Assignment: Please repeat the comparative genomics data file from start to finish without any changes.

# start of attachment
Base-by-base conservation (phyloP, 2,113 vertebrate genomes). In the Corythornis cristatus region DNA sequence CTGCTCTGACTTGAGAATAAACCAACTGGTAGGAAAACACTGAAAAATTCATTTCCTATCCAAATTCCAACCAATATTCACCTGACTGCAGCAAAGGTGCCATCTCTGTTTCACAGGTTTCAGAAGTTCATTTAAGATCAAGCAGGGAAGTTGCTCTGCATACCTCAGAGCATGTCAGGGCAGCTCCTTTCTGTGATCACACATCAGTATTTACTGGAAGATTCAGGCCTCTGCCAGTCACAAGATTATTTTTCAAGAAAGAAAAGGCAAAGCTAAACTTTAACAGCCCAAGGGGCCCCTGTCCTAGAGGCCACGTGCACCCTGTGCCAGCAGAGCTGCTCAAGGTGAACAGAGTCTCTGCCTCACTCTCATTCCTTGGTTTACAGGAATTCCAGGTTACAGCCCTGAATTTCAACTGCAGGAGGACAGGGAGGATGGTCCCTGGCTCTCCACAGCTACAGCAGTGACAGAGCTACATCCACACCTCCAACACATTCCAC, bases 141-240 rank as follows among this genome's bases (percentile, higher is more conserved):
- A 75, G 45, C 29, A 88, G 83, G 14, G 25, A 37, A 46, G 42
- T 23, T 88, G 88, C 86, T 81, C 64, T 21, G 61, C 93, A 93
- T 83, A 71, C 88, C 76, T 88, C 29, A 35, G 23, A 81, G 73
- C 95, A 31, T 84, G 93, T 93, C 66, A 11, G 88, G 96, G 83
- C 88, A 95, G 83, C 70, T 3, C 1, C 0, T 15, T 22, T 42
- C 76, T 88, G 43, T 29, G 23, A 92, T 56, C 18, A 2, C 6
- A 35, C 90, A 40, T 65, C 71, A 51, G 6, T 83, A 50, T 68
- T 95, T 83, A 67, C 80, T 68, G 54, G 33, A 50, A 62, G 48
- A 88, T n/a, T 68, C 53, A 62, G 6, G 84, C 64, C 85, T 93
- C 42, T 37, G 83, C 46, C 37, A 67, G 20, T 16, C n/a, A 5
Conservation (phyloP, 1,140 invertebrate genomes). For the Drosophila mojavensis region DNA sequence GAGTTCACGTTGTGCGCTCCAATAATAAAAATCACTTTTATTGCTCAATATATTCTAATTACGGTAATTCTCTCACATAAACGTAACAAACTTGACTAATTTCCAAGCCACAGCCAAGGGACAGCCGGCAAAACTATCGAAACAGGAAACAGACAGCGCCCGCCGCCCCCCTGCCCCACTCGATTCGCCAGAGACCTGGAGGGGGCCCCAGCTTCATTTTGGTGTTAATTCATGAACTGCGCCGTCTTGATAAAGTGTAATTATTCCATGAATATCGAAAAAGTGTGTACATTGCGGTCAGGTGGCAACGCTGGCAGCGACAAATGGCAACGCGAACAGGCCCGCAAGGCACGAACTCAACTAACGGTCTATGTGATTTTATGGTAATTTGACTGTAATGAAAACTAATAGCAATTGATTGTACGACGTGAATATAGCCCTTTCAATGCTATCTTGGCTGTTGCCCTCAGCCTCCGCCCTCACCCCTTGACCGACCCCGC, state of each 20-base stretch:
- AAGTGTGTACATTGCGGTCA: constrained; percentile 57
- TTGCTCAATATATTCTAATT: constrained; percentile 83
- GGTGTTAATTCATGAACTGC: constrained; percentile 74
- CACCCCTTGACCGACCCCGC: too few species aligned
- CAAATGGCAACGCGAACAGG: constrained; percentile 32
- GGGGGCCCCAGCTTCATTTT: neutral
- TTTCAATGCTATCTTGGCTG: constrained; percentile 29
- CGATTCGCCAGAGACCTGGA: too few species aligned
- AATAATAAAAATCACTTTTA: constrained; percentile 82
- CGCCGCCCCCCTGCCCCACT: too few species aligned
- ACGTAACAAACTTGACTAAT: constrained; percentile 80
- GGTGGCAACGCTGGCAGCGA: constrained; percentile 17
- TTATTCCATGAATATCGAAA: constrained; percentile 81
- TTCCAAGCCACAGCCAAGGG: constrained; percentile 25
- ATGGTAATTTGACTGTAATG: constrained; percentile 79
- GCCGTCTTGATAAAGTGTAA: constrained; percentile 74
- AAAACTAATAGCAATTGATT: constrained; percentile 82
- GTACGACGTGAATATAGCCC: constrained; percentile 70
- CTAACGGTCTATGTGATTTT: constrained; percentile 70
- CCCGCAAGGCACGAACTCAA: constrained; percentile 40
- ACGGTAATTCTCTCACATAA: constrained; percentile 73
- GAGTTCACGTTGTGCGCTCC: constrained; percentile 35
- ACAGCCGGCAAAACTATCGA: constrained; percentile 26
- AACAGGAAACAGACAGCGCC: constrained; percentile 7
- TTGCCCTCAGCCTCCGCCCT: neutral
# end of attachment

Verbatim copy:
Base-by-base conservation (phyloP, 2,113 vertebrate genomes). In the Corythornis cristatus region DNA sequence CTGCTCTGACTTGAGAATAAACCAACTGGTAGGAAAACACTGAAAAATTCATTTCCTATCCAAATTCCAACCAATATTCACCTGACTGCAGCAAAGGTGCCATCTCTGTTTCACAGGTTTCAGAAGTTCATTTAAGATCAAGCAGGGAAGTTGCTCTGCATACCTCAGAGCATGTCAGGGCAGCTCCTTTCTGTGATCACACATCAGTATTTACTGGAAGATTCAGGCCTCTGCCAGTCACAAGATTATTTTTCAAGAAAGAAAAGGCAAAGCTAAACTTTAACAGCCCAAGGGGCCCCTGTCCTAGAGGCCACGTGCACCCTGTGCCAGCAGAGCTGCTCAAGGTGAACAGAGTCTCTGCCTCACTCTCATTCCTTGGTTTACAGGAATTCCAGGTTACAGCCCTGAATTTCAACTGCAGGAGGACAGGGAGGATGGTCCCTGGCTCTCCACAGCTACAGCAGTGACAGAGCTACATCCACACCTCCAACACATTCCAC, bases 141-240 rank as follows among this genome's bases (percentile, higher is more conserved):
- A 75, G 45, C 29, A 88, G 83, G 14, G 25, A 37, A 46, G 42
- T 23, T 88, G 88, C 86, T 81, C 64, T 21, G 61, C 93, A 93
- T 83, A 71, C 88, C 76, T 88, C 29, A 35, G 23, A 81, G 73
- C 95, A 31, T 84, G 93, T 93, C 66, A 11, G 88, G 96, G 83
- C 88, A 95, G 83, C 70, T 3, C 1, C 0, T 15, T 22, T 42
- C 76, T 88, G 43, T 29, G 23, A 92, T 56, C 18, A 2, C 6
- A 35, C 90, A 40, T 65, C 71, A 51, G 6, T 83, A 50, T 68
- T 95, T 83, A 67, C 80, T 68, G 54, G 33, A 50, A 62, G 48
- A 88, T n/a, T 68, C 53, A 62, G 6, G 84, C 64, C 85, T 93
- C 42, T 37, G 83, C 46, C 37, A 67, G 20, T 16, C n/a, A 5
Conservation (phyloP, 1,140 invertebrate genomes). For the Drosophila mojavensis region DNA sequence GAGTTCACGTTGTGCGCTCCAATAATAAAAATCACTTTTATTGCTCAATATATTCTAATTACGGTAATTCTCTCACATAAACGTAACAAACTTGACTAATTTCCAAGCCACAGCCAAGGGACAGCCGGCAAAACTATCGAAACAGGAAACAGACAGCGCCCGCCGCCCCCCTGCCCCACTCGATTCGCCAGAGACCTGGAGGGGGCCCCAGCTTCATTTTGGTGTTAATTCATGAACTGCGCCGTCTTGATAAAGTGTAATTATTCCATGAATATCGAAAAAGTGTGTACATTGCGGTCAGGTGGCAACGCTGGCAGCGACAAATGGCAACGCGAACAGGCCCGCAAGGCACGAACTCAACTAACGGTCTATGTGATTTTATGGTAATTTGACTGTAATGAAAACTAATAGCAATTGATTGTACGACGTGAATATAGCCCTTTCAATGCTATCTTGGCTGTTGCCCTCAGCCTCCGCCCTCACCCCTTGACCGACCCCGC, state of each 20-base stretch:
- AAGTGTGTACATTGCGGTCA: constrained; percentile 57
- TTGCTCAATATATTCTAATT: constrained; percentile 83
- GGTGTTAATTCATGAACTGC: constrained; percentile 74
- CACCCCTTGACCGACCCCGC: too few species aligned
- CAAATGGCAACGCGAACAGG: constrained; percentile 32
- GGGGGCCCCAGCTTCATTTT: neutral
- TTTCAATGCTATCTTGGCTG: constrained; percentile 29
- CGATTCGCCAGAGACCTGGA: too few species aligned
- AATAATAAAAATCACTTTTA: constrained; percentile 82
- CGCCGCCCCCCTGCCCCACT: too few species aligned
- ACGTAACAAACTTGACTAAT: constrained; percentile 80
- GGTGGCAACGCTGGCAGCGA: constrained; percentile 17
- TTATTCCATGAATATCGAAA: constrained; percentile 81
- TTCCAAGCCACAGCCAAGGG: constrained; percentile 25
- ATGGTAATTTGACTGTAATG: constrained; percentile 79
- GCCGTCTTGATAAAGTGTAA: constrained; percentile 74
- AAAACTAATAGCAATTGATT: constrained; percentile 82
- GTACGACGTGAATATAGCCC: constrained; percentile 70
- CTAACGGTCTATGTGATTTT: constrained; percentile 70
- CCCGCAAGGCACGAACTCAA: constrained; percentile 40
- ACGGTAATTCTCTCACATAA: constrained; percentile 73
- GAGTTCACGTTGTGCGCTCC: constrained; percentile 35
- ACAGCCGGCAAAACTATCGA: constrained; percentile 26
- AACAGGAAACAGACAGCGCC: constrained; percentile 7
- TTGCCCTCAGCCTCCGCCCT: neutral